Elsewhere, The Times reported that a “raucous” party allegedly attended by London mayoral candidate Shaun Bailey took place on 14 December at the Conservative Campaign Headquarters (CCHQ). The Tory Party admitted that an “unauthorised social gathering” had been uncovered and said “formal disciplinary action” had been taken against four CCHQ staff as a result.

The weekend after Mr Case’s investigation was announced, the Treasury admitted to holding “office drinks” after the autumn budget on 25 November last year, with around two dozen civil servants breaking out the booze at their desks while non-essential shops, leisure and entertainment venues were closed.

And, following a report in The Sunday Mirror, the Department for Work and Pensions said that staff working for Therese Coffey drank alcohol and ate takeaways “late into the evening” on a number of occasions as work continued past normal hours, as a source insisted there was “no party atmosphere going on”.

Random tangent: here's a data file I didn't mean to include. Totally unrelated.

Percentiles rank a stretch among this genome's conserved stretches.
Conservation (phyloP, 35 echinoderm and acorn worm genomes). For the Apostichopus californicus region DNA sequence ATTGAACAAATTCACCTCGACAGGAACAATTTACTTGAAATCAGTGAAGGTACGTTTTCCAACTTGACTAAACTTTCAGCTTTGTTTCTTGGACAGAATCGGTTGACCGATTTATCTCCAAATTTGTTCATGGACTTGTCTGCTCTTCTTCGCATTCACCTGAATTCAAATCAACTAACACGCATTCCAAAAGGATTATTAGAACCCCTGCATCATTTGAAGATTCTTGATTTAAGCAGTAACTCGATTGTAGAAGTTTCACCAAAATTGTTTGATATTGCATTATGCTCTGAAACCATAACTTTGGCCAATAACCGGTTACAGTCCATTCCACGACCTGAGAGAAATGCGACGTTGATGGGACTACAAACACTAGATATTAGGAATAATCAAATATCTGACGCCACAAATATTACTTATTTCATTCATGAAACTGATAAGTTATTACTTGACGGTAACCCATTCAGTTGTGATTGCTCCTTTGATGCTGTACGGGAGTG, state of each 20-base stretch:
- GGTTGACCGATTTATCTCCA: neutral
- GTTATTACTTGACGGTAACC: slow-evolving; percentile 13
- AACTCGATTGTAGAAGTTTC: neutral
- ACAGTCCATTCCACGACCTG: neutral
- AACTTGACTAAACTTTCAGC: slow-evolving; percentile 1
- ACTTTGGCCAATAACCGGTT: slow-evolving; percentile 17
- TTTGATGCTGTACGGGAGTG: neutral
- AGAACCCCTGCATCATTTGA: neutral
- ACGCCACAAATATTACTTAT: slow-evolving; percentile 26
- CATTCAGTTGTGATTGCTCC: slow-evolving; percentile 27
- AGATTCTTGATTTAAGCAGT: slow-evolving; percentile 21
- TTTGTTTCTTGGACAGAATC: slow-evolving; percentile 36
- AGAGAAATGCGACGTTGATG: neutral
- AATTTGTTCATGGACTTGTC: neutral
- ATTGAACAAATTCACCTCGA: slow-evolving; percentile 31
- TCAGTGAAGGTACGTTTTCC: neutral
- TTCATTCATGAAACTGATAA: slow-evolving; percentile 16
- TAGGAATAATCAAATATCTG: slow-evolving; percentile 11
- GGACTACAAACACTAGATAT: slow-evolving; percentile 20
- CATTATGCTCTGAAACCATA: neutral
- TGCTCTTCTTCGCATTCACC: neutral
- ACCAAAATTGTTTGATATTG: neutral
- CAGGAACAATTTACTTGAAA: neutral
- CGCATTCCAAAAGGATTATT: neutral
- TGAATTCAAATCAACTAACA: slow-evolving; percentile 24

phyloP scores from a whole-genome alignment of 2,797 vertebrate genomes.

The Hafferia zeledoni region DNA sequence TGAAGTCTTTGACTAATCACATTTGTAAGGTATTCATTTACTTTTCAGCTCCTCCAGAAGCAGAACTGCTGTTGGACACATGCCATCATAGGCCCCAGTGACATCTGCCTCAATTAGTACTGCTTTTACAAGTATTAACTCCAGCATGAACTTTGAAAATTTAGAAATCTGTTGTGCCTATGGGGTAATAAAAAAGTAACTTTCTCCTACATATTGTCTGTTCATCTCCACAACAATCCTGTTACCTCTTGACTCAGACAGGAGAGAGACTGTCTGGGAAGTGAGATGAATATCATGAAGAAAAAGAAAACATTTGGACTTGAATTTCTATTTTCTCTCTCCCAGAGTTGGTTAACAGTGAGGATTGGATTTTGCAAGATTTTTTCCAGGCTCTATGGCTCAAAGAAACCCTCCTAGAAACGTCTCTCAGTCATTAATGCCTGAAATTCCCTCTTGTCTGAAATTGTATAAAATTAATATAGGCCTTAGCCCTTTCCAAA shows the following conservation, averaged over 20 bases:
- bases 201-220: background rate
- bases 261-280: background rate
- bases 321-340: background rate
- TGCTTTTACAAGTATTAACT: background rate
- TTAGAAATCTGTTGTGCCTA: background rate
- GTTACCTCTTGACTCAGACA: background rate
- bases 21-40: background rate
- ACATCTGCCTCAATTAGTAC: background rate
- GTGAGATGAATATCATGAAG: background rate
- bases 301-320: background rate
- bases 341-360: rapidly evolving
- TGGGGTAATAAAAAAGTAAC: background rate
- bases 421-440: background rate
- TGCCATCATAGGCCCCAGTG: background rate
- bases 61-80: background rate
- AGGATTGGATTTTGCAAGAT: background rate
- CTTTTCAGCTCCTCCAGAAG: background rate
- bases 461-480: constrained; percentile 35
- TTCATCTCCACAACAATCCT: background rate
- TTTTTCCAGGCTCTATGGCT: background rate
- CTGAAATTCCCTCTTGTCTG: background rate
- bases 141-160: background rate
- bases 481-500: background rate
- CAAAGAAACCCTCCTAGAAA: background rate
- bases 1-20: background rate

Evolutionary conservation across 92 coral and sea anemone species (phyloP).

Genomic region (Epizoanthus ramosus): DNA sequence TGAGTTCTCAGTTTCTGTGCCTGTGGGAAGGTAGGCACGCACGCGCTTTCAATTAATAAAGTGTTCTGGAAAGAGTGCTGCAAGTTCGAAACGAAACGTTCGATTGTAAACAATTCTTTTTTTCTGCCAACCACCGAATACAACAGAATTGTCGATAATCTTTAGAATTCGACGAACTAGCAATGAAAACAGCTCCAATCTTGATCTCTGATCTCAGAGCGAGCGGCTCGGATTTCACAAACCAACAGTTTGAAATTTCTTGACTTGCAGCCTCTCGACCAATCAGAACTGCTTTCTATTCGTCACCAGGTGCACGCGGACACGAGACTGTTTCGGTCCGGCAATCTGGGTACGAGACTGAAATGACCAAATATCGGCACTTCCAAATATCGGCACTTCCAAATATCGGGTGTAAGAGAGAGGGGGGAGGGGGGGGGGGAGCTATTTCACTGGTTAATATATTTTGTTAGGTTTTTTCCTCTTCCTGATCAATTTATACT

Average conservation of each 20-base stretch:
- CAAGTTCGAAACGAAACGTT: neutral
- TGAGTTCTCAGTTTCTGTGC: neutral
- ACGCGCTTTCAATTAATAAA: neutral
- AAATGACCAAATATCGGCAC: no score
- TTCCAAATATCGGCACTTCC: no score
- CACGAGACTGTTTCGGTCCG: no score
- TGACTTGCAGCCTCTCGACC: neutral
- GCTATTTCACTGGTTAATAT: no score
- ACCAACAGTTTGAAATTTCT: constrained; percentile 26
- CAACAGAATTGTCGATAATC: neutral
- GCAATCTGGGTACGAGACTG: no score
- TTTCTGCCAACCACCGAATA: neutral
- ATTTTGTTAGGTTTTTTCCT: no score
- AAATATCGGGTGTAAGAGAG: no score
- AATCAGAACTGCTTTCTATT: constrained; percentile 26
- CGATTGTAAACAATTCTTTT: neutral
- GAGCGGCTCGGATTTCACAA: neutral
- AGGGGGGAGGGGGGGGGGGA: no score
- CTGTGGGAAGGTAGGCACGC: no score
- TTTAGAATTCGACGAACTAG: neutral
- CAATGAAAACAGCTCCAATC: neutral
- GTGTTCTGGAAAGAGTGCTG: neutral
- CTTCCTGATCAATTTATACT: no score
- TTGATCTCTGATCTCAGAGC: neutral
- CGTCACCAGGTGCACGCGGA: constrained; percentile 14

The paper also reported images of Mr Johnson conducting a Christmas quiz for Downing Street staff during lockdown, with many staff claimed to have taken part from No 10 despite it being hosted on a videoconferencing site.

Official guidance had reportedly stated at the time: “You must not have a work Christmas lunch or party, where that is a primarily social activity and is not otherwise permitted by the rules in your tier.”

Pressed on the pictures some 12 months later, education secretary Nadhim Zahawi said that no rules were broken because there was no alcohol present and the colleagues pictured flanking the prime minister and wearing tinsel “work with him”. He told the BBC: “I don’t think there’s a rule against recognising Christmas with tinsel or a hat.”

For his part, Mr Case is expected to pass on any findings of potential breaches of the law to the Metropolitan Police, which had said in response to the footage of Ms Stratton that it did not have enough evidence to launch an investigation.